If you’ve had any experience with these regimens, please share.  Or is there another you like?

Steve Parker, M.D.

Baseline Measurements Before Starting a Fitness Program

Impressive jump!

Before beginning or modifying a fitness program, it’s important to take some baseline physical measurements. Re-measure periodically. That way you’ll know whether you’re making progress, holding steady, or regressing. Seeing improvement in the numbers also helps to maintain motivation.

Not taking measurements would be like starting a weight loss plan without a baseline and subsequent weights.

Around this time last year, I finished a home-based, 15-week, six-days-a-week fitness program called Core Performance, designed by Mark Verstegen. I was pleased with the results. The only problem is that it’s very time-consuming. Perhaps fitness just has to be that way.

I regret that I didn’t take any fitness measurements before and after starting Core Performance.

For much of the last year, I modified Core Performance to a thrice weekly, then twice weekly program, until a couple months ago when I pretty much abandoned it. I miss the benefits now, but just didn’t want to put in the time to achieve them. In other words, I lost my motivation.

Who needs this much flexibility?

Intellectually, I know that regular exercise is important. I’m starting to get motivated again. Not sure why. Perhaps because I’ve read that you can be fairly fit with as little as 30 minutes of exercise a week. I’m not convinced yet. I’ll be test-driving some of these time-efficient programs soon.

This new style of fitness is promoted by the likes of Dr. Doug McGuff, Chris Highcock, Skyler Tanner, Nasim Taleb, and Jonathan Bailor, among others.

What to Measure

  1. Weight
  2. Blood pressure
  3. Resting heart rate (first thing in the AM before getting out of bed)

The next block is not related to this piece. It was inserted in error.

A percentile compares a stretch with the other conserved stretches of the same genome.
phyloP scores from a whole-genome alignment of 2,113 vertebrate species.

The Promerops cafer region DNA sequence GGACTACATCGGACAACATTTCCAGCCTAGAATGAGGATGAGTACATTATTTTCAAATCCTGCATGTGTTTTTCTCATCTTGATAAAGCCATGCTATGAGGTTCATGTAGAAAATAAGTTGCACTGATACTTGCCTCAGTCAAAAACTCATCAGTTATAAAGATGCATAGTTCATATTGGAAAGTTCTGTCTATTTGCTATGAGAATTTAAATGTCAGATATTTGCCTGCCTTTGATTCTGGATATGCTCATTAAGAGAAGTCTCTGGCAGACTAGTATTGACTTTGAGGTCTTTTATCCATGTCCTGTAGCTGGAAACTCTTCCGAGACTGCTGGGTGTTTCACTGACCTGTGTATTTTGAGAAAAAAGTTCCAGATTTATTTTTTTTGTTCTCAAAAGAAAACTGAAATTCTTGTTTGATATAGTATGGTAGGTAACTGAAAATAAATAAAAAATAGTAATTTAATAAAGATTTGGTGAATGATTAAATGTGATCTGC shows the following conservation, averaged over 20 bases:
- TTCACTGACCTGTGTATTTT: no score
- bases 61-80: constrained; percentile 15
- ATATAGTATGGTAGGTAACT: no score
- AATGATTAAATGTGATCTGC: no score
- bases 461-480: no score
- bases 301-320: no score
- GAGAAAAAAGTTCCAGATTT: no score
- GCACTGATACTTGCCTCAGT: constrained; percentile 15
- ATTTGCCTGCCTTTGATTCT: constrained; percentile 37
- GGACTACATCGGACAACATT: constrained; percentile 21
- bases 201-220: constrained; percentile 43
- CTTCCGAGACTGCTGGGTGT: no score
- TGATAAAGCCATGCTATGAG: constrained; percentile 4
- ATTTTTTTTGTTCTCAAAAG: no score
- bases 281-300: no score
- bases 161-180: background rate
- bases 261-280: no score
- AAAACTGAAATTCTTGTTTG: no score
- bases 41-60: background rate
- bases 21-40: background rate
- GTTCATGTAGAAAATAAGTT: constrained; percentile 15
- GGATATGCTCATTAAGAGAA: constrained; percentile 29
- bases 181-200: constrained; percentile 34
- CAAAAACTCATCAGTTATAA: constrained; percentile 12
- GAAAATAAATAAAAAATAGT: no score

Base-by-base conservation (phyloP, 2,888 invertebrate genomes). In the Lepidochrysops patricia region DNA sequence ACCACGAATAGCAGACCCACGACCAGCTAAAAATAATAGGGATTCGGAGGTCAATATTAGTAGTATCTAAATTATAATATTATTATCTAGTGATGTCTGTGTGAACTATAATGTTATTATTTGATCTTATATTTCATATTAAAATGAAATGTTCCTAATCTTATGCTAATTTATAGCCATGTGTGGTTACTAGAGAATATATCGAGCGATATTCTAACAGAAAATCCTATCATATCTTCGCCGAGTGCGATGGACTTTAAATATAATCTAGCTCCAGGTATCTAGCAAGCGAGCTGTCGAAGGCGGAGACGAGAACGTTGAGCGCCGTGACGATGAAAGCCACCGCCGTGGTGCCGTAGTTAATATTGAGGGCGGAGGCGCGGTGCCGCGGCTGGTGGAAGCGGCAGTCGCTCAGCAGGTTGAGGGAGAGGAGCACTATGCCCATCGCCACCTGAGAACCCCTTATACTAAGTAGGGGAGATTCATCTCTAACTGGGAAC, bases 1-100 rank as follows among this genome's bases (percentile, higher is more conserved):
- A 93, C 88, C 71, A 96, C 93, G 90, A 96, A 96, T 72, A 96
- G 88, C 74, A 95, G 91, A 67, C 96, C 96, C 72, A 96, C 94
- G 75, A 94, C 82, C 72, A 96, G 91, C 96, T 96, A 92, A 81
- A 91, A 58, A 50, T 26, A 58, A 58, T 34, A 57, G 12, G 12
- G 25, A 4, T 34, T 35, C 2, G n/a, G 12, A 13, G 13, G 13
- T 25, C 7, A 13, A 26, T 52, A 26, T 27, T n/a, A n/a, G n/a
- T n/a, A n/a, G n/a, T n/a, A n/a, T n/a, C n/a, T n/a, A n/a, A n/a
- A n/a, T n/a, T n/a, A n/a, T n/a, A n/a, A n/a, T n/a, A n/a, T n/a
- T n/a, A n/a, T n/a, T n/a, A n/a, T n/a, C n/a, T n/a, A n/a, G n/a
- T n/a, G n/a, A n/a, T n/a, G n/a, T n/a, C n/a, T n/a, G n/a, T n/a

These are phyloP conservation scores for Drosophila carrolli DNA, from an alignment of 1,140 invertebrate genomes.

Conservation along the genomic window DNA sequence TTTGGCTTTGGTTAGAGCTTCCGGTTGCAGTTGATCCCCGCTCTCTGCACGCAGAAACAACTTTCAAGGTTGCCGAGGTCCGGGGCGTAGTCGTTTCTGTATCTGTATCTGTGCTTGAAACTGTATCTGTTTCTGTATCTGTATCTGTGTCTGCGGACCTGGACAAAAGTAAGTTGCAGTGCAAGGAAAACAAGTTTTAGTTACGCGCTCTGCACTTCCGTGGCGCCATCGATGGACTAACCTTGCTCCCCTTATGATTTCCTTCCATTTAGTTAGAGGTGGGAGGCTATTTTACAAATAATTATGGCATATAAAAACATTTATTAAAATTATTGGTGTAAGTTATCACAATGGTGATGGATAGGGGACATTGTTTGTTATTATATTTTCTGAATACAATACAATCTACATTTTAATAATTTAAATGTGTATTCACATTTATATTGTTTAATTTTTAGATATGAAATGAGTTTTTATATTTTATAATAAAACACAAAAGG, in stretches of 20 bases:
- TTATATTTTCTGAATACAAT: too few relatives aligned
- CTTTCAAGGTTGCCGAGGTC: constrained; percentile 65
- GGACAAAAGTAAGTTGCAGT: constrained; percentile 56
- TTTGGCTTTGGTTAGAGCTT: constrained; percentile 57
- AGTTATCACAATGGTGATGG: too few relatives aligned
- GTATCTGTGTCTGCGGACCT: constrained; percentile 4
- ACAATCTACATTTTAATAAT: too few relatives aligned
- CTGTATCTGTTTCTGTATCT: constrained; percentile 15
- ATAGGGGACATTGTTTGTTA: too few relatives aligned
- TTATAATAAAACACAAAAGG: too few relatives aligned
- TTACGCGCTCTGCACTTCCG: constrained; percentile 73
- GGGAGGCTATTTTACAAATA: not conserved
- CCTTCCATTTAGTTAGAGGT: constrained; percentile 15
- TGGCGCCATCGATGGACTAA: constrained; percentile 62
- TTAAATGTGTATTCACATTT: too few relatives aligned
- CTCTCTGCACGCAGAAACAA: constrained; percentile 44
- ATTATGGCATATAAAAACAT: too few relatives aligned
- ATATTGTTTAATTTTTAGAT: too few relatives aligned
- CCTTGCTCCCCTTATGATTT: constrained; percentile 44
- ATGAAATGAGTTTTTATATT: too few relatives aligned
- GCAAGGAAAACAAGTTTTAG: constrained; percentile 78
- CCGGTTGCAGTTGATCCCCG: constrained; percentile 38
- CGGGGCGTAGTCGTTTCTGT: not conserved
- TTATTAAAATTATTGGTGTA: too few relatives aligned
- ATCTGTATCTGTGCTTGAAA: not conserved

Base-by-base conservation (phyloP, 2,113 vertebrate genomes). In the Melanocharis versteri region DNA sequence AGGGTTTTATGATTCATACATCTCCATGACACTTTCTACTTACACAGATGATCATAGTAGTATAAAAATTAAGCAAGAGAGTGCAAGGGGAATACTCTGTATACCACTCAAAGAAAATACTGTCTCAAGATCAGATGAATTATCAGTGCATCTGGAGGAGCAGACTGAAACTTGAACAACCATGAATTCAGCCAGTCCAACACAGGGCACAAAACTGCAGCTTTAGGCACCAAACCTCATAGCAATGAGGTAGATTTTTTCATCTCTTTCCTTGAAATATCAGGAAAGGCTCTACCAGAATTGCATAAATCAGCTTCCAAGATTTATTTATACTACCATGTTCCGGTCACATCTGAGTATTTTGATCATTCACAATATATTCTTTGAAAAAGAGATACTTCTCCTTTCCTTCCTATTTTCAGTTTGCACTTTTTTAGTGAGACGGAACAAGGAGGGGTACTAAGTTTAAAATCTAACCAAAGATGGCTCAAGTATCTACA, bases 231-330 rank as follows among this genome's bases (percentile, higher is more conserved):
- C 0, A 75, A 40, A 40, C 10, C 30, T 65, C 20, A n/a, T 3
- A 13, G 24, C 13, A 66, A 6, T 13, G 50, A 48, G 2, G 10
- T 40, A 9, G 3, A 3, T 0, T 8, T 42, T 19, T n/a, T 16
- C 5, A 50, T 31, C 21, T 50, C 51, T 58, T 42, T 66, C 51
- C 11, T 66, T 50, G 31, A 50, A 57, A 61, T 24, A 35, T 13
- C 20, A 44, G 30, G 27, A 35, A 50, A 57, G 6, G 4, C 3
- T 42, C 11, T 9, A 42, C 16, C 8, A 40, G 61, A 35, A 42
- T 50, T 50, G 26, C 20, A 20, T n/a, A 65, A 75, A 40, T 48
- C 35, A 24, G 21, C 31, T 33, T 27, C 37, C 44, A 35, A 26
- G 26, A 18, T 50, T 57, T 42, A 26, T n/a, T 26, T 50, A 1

4. Waist circumference (upright and supine)
  5. Height
  6. Body mass index
  7. Mid-arm circumference, both arms, hanging relaxed at your sides
  8. Maximal calf circumference, both calves, while standing at ease
  9. Maximum number of consecutive pull-ups
  10. Maximum number of consecutive push-ups
  11. Maximum number of consecutive sit-ups
  12. Run/walk one mile as fast as you can
  13. Maximum vertical jump (stand by a tall wall then jump and reach up as high as you can with one arm, noting the highest point above ground your fingers can reach)
  14. Can you touch your toes? Stand up straight, locking knees in extension, then bend over at your waist and touch your toes with your fingertips. If you can touch toes, can you flatten your palms against the floor? If you can’t reach your toes, measure the distance from your fingertips to the floor.
  15. Optional blood work for special situations: fasting blood sugar, hemoglobin A1c, triglycerides, cholesterols (total, HDL, LDL, sub-fractions)

The particular aspects of fitness these measure are strength and endurance in major muscle groups, cardiovascular and pulmonary endurance, a little flexibility, and a hint of body composition.

You may appreciate an assistant to help you measure some of these.

Record your numbers. Re-test some or all of these periodically. If you’re in fairly poor condition at the outset, you’ll see some improved numbers after a couple or three weeks of a good exercise program. It takes months to build significant muscle mass; you’ll see improved strength and endurance before mass.

Am I missing anything?

Steve Parker, M.D.